Grossman "Life and Fate"
How strikingly disappeared all the Soviet spells and formulas, enumerated above! [cm. Grossman's article “For the Right Cause” - analysis by A. Solzhenitsyn] - and no one will say that…

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Dante "Hell"
In the two greatest creations of Dante Alighieri - "New Life" and in the "Divine Comedy" (see its summary) - the same idea has been carried out. Both are bound…

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Bunin "Loopy ears"
Bunin's story "Petty ears" is very inferior to "The Lord from San Francisco", but written in the same powerful manner, with the same force of a full-sound and wonderfully heavy…

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Leo Tolstoy “Confession”

The first of the works of Leo Tolstoy, in which he preached the moral-religious teaching (Tolstoyanism) that appeared in his mature age, was Confession (started in 1879 and completed in 1882). At one time she was not missed by Russian censorship. Printed in Geneva and in Russia distributed in lists. Confession is above all that he wrote afterwards; in purely literary terms, this is a masterpiece that is on a par with such things as the Book of Job, Ecclesiastes, and Confession of Blazh. Augustine. It is one of the greatest and forever living expressions of the human soul in the face of the eternal mystery of life and death.

To retell the Confession in your own words would be presumptuous; to pull quotes from the whole is destructive. For she is a magnificent whole, built with amazing precision and power. Every detail, every turn of thought, every oratorical cadence – exactly where it is necessary for the highest effect. In Russian literature, this is the greatest specimen of oratory. But this is no ordinary eloquence. The rhythm is logical, mathematical, the rhythm of ideas; Tolstoy despises the tricks of traditional rhetoric. The language is the simplest, that magnificent Tolstoyan language, the secret of which has not yet been revealed. None of the literary languages ​​of the West can convey the impression of the Tolstoyan Russian language, because all of them have moved far from their spoken forms, and their spoken language is too full of slang words. Only the Russian language is given happiness, using everyday speech, to create the impression of biblical majesty. And Tolstoy’s favorite trick, which he uses in Confession, is to illustrate his thoughts with parables — quite in harmony with the general tonality of this work.

In Confession, Tolstoy managed to achieve an abstract idea of ​​what he tried to do in his pedagogical articles and what he achieved in narrative prose, in novels: he created a new literary language, free from the bookishness of contemporary literature and completely based on colloquial speech. There is no doubt that the language that has emerged in this way is the best means for expressing abstract thought in Russian. Tolstoy’s innovations in the literary language are unusually extensive – it seems that this is not the language in which his literary contemporaries write. Many of the basic terms used in his teachings did not exist before Tolstoy in the Russian literary language; he took them from the spoken language of his class. Such, for example, is one of his most frequent words – “bad.”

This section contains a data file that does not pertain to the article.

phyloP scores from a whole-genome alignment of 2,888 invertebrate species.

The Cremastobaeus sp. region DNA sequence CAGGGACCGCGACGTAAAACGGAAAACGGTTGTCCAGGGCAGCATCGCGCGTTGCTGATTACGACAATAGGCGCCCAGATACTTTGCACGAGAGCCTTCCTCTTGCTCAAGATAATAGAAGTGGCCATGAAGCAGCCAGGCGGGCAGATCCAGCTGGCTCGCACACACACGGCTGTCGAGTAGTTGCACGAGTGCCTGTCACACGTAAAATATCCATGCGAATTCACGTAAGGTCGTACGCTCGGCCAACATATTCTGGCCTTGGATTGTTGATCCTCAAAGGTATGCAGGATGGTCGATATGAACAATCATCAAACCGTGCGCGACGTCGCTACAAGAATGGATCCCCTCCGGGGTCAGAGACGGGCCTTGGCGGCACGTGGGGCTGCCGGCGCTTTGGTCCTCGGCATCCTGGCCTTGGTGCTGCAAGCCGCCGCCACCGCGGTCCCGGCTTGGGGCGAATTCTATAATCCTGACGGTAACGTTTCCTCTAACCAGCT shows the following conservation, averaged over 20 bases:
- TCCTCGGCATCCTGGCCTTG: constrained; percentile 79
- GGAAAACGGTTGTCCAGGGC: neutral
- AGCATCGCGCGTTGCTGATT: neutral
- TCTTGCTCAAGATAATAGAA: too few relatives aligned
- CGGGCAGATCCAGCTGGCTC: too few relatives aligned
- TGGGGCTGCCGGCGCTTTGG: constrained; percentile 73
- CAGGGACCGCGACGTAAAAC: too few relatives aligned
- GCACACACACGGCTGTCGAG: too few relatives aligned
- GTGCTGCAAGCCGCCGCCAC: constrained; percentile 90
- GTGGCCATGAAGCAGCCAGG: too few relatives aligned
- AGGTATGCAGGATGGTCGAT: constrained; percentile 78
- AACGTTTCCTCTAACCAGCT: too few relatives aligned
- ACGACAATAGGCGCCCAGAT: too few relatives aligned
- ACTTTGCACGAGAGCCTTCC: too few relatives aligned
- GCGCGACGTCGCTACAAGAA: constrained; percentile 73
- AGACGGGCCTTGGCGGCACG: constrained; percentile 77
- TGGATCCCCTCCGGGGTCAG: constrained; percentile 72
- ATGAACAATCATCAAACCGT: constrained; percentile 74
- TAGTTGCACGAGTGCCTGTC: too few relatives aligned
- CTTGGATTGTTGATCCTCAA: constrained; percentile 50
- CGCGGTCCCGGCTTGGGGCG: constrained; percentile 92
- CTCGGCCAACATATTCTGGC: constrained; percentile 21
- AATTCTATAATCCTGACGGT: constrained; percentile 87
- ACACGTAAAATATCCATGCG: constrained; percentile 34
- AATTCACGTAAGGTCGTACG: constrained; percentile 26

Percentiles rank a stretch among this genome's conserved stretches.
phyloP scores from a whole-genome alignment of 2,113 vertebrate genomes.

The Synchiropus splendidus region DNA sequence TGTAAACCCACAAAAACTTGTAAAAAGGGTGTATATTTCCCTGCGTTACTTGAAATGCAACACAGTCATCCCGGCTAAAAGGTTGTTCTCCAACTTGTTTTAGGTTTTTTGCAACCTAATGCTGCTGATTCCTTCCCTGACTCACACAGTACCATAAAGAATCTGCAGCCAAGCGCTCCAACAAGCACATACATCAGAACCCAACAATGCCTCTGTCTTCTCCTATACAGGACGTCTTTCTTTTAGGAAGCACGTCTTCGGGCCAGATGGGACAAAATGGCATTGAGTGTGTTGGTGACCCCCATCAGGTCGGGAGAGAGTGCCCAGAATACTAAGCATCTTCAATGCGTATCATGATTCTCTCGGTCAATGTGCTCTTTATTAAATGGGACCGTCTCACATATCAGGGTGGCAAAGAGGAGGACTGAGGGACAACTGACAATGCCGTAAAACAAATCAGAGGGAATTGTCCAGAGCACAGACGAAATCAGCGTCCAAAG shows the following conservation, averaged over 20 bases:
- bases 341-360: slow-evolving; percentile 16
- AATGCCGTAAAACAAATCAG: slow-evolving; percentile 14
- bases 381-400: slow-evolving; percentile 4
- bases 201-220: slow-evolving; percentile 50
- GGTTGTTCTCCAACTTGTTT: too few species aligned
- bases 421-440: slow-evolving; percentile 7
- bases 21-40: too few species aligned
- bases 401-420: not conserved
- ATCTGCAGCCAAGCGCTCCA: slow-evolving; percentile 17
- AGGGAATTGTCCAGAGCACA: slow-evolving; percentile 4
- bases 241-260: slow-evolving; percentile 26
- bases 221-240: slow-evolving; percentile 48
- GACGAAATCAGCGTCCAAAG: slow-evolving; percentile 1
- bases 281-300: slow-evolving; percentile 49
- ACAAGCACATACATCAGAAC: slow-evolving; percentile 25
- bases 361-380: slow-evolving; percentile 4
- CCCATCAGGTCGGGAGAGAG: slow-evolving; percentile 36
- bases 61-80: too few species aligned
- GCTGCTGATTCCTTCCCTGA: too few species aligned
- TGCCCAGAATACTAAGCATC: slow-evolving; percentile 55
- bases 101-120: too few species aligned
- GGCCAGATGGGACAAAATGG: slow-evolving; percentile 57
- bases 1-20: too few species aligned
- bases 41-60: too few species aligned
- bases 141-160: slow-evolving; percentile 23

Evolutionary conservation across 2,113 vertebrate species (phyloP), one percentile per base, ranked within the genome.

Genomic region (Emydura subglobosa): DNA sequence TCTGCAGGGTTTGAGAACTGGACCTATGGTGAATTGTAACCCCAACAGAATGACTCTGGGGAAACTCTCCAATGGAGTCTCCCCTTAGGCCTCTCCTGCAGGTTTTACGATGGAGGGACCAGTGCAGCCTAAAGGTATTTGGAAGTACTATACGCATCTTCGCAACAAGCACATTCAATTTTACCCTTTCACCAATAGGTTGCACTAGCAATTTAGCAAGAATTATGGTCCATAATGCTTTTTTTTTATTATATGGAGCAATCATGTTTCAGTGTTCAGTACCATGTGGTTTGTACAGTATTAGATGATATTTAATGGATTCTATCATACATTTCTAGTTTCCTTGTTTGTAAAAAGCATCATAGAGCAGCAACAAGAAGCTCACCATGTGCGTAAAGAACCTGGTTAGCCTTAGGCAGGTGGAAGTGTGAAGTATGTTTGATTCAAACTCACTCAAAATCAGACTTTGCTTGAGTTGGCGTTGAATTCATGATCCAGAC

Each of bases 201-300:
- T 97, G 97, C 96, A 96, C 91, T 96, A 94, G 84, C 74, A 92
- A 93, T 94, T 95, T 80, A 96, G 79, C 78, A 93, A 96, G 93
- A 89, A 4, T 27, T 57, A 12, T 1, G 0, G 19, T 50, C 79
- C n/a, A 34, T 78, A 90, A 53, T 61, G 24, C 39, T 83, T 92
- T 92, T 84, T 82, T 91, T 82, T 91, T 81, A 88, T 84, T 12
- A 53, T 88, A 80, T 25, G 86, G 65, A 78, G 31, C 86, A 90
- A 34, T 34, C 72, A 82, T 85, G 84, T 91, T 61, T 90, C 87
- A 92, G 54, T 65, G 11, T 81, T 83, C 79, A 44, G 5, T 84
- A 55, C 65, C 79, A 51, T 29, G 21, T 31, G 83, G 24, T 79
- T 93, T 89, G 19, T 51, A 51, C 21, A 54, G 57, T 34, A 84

Without exaggeration, we can say that Confession is in some sense the greatest artistic work of Tolstoy. This is not an objective, self-contained “image of life”, like War and Peace and Anna Karenina; it is a “propaganda work”, and in this sense it is less “pure art”. But there are aesthetic qualities missing in the great novels. It is built with the greatest skill and precision. It is distinguished by rhetorical art, which it would be difficult to expect in the author of War and Peace. It is more synthetic, more universal, and does not rely on the reader to influence the petty home and family effects of realism that novels abound in. Therefore, it is not true that the change that took place in Tolstoy around 1880 was his literary fall. He remained forever not only the greatest writer, but also the incomparable master of Russian literature. His most dry and dogmatic treatise is a masterpiece of the literary language. Nevertheless: from this time Tolstoy ceased to be a “writer” in the sense of a man who writes in order to create a good literary work. Instead, he became a preacher. From now on, everything he wrote was directed towards one goal – to clarify his teaching. And when what happened quite soon, he again turned to the artistic narrative, his new books were strictly subordinate to his dogmatic teachings in order to illustrate and popularize it.

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Goethe "Faust"
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"Woe from Wit" and "Misanthrope" by Moliere
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Bulgakov "Crimson Island"
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